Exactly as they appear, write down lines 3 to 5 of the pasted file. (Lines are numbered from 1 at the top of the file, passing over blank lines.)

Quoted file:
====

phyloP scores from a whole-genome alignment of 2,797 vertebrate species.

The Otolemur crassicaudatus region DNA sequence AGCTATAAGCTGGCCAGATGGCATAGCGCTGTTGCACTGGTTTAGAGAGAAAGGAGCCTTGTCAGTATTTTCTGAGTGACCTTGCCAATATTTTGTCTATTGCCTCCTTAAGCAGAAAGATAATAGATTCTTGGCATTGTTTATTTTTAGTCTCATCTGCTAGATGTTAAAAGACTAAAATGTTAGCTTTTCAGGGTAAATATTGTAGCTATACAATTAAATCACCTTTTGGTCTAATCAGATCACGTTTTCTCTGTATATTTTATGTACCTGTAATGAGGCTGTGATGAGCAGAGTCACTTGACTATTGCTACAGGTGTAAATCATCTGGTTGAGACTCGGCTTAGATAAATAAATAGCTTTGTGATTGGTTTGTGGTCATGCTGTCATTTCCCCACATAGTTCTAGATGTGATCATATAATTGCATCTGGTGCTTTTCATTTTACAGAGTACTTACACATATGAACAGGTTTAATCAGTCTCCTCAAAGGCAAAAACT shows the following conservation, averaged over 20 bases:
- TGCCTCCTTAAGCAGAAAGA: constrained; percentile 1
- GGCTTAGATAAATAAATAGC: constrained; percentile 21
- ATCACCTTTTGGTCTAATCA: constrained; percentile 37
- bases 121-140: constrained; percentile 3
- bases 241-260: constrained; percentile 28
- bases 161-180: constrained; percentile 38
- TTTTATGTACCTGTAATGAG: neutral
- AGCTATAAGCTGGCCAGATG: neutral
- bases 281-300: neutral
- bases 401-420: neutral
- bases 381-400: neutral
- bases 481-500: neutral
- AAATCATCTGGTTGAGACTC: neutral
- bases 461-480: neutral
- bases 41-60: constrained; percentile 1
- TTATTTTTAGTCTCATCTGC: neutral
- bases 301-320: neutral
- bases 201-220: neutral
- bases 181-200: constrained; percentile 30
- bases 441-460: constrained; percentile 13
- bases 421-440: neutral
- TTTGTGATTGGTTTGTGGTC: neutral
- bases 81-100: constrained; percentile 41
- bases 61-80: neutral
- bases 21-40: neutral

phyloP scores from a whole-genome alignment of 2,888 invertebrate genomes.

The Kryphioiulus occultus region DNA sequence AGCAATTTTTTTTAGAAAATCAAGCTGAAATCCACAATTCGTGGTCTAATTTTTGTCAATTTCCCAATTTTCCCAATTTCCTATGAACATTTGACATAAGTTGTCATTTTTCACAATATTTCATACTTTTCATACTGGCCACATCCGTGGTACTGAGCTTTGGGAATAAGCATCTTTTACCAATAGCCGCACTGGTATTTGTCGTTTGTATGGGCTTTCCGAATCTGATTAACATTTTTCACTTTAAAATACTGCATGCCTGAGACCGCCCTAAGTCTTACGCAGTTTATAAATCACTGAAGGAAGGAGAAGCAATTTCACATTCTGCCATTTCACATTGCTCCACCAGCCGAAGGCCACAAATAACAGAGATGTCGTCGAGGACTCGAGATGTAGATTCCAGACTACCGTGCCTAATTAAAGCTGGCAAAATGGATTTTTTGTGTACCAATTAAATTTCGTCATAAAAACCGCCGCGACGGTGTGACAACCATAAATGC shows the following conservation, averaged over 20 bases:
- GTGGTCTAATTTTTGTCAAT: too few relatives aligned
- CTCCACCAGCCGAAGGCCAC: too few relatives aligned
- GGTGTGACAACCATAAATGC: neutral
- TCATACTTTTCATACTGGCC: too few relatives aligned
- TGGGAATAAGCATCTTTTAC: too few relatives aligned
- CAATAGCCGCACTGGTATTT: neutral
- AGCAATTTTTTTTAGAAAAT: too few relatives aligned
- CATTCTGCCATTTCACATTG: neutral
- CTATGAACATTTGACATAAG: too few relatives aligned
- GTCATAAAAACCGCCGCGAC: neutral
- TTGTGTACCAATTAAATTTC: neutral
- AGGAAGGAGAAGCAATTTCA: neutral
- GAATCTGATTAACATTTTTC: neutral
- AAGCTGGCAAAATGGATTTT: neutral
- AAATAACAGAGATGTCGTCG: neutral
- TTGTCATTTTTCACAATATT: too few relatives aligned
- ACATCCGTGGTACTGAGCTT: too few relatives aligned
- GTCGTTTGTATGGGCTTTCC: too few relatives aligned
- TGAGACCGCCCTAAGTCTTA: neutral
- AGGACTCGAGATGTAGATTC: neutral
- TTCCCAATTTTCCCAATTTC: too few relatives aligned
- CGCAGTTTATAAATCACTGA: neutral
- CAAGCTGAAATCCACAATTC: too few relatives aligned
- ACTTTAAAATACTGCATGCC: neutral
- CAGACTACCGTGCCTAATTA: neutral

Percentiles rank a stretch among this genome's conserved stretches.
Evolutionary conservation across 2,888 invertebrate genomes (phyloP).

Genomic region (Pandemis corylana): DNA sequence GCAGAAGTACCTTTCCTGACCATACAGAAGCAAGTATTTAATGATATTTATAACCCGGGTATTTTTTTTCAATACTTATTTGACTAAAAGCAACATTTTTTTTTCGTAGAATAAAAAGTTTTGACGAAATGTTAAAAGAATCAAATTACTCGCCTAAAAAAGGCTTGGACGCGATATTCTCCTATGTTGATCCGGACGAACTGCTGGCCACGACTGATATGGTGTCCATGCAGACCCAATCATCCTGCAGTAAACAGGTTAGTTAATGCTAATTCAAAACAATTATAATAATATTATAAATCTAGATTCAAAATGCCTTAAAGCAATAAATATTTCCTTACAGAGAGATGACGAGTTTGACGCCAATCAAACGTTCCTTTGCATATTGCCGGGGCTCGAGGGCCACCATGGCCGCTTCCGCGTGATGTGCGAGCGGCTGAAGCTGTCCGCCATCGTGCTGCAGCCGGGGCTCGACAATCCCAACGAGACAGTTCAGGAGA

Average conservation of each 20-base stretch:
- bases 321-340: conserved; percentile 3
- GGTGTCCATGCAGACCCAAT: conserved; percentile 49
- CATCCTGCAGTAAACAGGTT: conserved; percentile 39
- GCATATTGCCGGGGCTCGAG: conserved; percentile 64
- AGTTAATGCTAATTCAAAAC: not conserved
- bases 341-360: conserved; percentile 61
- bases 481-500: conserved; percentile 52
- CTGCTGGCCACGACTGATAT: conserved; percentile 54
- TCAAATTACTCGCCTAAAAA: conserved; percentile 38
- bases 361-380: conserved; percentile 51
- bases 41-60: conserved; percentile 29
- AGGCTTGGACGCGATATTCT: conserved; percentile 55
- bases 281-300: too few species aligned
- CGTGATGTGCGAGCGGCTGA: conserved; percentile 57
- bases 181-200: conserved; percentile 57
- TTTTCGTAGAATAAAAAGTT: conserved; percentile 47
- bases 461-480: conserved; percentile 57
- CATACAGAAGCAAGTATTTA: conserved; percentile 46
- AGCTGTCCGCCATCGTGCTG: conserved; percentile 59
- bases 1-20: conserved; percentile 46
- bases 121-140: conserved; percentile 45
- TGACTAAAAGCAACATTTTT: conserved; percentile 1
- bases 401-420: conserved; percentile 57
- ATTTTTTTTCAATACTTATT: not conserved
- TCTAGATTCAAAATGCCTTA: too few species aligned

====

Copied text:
- TGCCTCCTTAAGCAGAAAGA: constrained; percentile 1
- GGCTTAGATAAATAAATAGC: constrained; percentile 21
- ATCACCTTTTGGTCTAATCA: constrained; percentile 37